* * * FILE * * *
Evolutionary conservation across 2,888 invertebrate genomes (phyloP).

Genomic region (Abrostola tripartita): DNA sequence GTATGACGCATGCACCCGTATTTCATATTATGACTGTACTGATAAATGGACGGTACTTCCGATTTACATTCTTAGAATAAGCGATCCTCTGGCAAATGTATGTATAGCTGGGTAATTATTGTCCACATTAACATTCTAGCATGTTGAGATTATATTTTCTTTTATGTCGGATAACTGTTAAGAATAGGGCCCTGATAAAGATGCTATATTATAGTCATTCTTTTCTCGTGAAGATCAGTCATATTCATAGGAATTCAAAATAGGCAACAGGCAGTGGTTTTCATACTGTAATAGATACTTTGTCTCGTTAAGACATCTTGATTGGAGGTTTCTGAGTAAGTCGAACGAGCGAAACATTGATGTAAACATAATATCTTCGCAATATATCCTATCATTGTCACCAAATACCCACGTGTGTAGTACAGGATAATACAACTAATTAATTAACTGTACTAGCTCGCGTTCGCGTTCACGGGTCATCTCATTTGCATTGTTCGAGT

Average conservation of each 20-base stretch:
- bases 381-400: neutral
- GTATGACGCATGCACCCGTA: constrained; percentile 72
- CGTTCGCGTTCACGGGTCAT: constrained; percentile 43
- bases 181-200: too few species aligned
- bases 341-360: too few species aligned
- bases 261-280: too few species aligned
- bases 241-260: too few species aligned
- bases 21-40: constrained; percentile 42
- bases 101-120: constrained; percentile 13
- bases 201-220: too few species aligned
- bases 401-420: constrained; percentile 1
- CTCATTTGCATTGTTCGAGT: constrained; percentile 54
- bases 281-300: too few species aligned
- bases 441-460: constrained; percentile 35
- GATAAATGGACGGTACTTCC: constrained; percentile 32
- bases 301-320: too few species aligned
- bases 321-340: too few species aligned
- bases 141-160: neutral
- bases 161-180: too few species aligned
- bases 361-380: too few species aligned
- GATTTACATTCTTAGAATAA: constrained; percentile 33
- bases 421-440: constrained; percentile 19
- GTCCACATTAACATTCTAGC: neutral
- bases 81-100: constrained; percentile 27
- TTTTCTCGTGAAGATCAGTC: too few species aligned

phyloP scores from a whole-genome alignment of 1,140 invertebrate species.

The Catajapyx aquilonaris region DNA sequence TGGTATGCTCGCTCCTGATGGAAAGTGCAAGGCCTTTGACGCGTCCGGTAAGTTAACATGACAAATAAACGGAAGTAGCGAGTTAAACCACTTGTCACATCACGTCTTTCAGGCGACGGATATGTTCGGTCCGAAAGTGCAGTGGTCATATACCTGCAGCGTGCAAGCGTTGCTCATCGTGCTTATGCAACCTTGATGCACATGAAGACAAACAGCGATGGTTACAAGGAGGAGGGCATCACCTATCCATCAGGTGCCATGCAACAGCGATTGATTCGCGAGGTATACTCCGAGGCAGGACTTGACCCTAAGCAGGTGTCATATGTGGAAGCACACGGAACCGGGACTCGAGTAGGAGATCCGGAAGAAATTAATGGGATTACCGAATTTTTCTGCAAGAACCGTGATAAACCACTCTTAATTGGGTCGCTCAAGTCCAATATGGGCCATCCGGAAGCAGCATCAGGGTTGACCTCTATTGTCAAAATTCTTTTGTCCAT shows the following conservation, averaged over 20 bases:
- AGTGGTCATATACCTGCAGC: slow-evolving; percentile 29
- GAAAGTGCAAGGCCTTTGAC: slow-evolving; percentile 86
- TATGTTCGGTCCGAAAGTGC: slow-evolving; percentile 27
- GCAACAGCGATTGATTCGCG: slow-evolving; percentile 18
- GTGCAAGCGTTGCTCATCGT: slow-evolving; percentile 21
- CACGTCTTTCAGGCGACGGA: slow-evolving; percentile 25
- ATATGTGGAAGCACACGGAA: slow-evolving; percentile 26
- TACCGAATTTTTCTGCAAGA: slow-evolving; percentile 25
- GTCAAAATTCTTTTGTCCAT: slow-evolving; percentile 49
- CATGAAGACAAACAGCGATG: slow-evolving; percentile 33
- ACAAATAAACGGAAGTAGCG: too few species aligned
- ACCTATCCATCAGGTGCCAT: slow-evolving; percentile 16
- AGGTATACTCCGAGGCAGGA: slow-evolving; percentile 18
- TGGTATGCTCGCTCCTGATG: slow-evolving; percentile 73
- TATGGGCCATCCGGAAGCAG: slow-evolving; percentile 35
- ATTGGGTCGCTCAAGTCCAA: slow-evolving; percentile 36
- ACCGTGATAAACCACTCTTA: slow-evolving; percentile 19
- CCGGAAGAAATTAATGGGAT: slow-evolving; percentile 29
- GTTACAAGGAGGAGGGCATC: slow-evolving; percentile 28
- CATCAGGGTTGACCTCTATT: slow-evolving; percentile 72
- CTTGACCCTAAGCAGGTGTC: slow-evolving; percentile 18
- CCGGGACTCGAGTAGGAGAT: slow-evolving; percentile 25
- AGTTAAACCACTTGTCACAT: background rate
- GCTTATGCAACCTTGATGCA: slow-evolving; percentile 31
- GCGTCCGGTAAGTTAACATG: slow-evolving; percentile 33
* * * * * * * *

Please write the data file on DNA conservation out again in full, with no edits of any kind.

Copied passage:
Evolutionary conservation across 2,888 invertebrate genomes (phyloP).

Genomic region (Abrostola tripartita): DNA sequence GTATGACGCATGCACCCGTATTTCATATTATGACTGTACTGATAAATGGACGGTACTTCCGATTTACATTCTTAGAATAAGCGATCCTCTGGCAAATGTATGTATAGCTGGGTAATTATTGTCCACATTAACATTCTAGCATGTTGAGATTATATTTTCTTTTATGTCGGATAACTGTTAAGAATAGGGCCCTGATAAAGATGCTATATTATAGTCATTCTTTTCTCGTGAAGATCAGTCATATTCATAGGAATTCAAAATAGGCAACAGGCAGTGGTTTTCATACTGTAATAGATACTTTGTCTCGTTAAGACATCTTGATTGGAGGTTTCTGAGTAAGTCGAACGAGCGAAACATTGATGTAAACATAATATCTTCGCAATATATCCTATCATTGTCACCAAATACCCACGTGTGTAGTACAGGATAATACAACTAATTAATTAACTGTACTAGCTCGCGTTCGCGTTCACGGGTCATCTCATTTGCATTGTTCGAGT

Average conservation of each 20-base stretch:
- bases 381-400: neutral
- GTATGACGCATGCACCCGTA: constrained; percentile 72
- CGTTCGCGTTCACGGGTCAT: constrained; percentile 43
- bases 181-200: too few species aligned
- bases 341-360: too few species aligned
- bases 261-280: too few species aligned
- bases 241-260: too few species aligned
- bases 21-40: constrained; percentile 42
- bases 101-120: constrained; percentile 13
- bases 201-220: too few species aligned
- bases 401-420: constrained; percentile 1
- CTCATTTGCATTGTTCGAGT: constrained; percentile 54
- bases 281-300: too few species aligned
- bases 441-460: constrained; percentile 35
- GATAAATGGACGGTACTTCC: constrained; percentile 32
- bases 301-320: too few species aligned
- bases 321-340: too few species aligned
- bases 141-160: neutral
- bases 161-180: too few species aligned
- bases 361-380: too few species aligned
- GATTTACATTCTTAGAATAA: constrained; percentile 33
- bases 421-440: constrained; percentile 19
- GTCCACATTAACATTCTAGC: neutral
- bases 81-100: constrained; percentile 27
- TTTTCTCGTGAAGATCAGTC: too few species aligned

phyloP scores from a whole-genome alignment of 1,140 invertebrate species.

The Catajapyx aquilonaris region DNA sequence TGGTATGCTCGCTCCTGATGGAAAGTGCAAGGCCTTTGACGCGTCCGGTAAGTTAACATGACAAATAAACGGAAGTAGCGAGTTAAACCACTTGTCACATCACGTCTTTCAGGCGACGGATATGTTCGGTCCGAAAGTGCAGTGGTCATATACCTGCAGCGTGCAAGCGTTGCTCATCGTGCTTATGCAACCTTGATGCACATGAAGACAAACAGCGATGGTTACAAGGAGGAGGGCATCACCTATCCATCAGGTGCCATGCAACAGCGATTGATTCGCGAGGTATACTCCGAGGCAGGACTTGACCCTAAGCAGGTGTCATATGTGGAAGCACACGGAACCGGGACTCGAGTAGGAGATCCGGAAGAAATTAATGGGATTACCGAATTTTTCTGCAAGAACCGTGATAAACCACTCTTAATTGGGTCGCTCAAGTCCAATATGGGCCATCCGGAAGCAGCATCAGGGTTGACCTCTATTGTCAAAATTCTTTTGTCCAT shows the following conservation, averaged over 20 bases:
- AGTGGTCATATACCTGCAGC: slow-evolving; percentile 29
- GAAAGTGCAAGGCCTTTGAC: slow-evolving; percentile 86
- TATGTTCGGTCCGAAAGTGC: slow-evolving; percentile 27
- GCAACAGCGATTGATTCGCG: slow-evolving; percentile 18
- GTGCAAGCGTTGCTCATCGT: slow-evolving; percentile 21
- CACGTCTTTCAGGCGACGGA: slow-evolving; percentile 25
- ATATGTGGAAGCACACGGAA: slow-evolving; percentile 26
- TACCGAATTTTTCTGCAAGA: slow-evolving; percentile 25
- GTCAAAATTCTTTTGTCCAT: slow-evolving; percentile 49
- CATGAAGACAAACAGCGATG: slow-evolving; percentile 33
- ACAAATAAACGGAAGTAGCG: too few species aligned
- ACCTATCCATCAGGTGCCAT: slow-evolving; percentile 16
- AGGTATACTCCGAGGCAGGA: slow-evolving; percentile 18
- TGGTATGCTCGCTCCTGATG: slow-evolving; percentile 73
- TATGGGCCATCCGGAAGCAG: slow-evolving; percentile 35
- ATTGGGTCGCTCAAGTCCAA: slow-evolving; percentile 36
- ACCGTGATAAACCACTCTTA: slow-evolving; percentile 19
- CCGGAAGAAATTAATGGGAT: slow-evolving; percentile 29
- GTTACAAGGAGGAGGGCATC: slow-evolving; percentile 28
- CATCAGGGTTGACCTCTATT: slow-evolving; percentile 72
- CTTGACCCTAAGCAGGTGTC: slow-evolving; percentile 18
- CCGGGACTCGAGTAGGAGAT: slow-evolving; percentile 25
- AGTTAAACCACTTGTCACAT: background rate
- GCTTATGCAACCTTGATGCA: slow-evolving; percentile 31
- GCGTCCGGTAAGTTAACATG: slow-evolving; percentile 33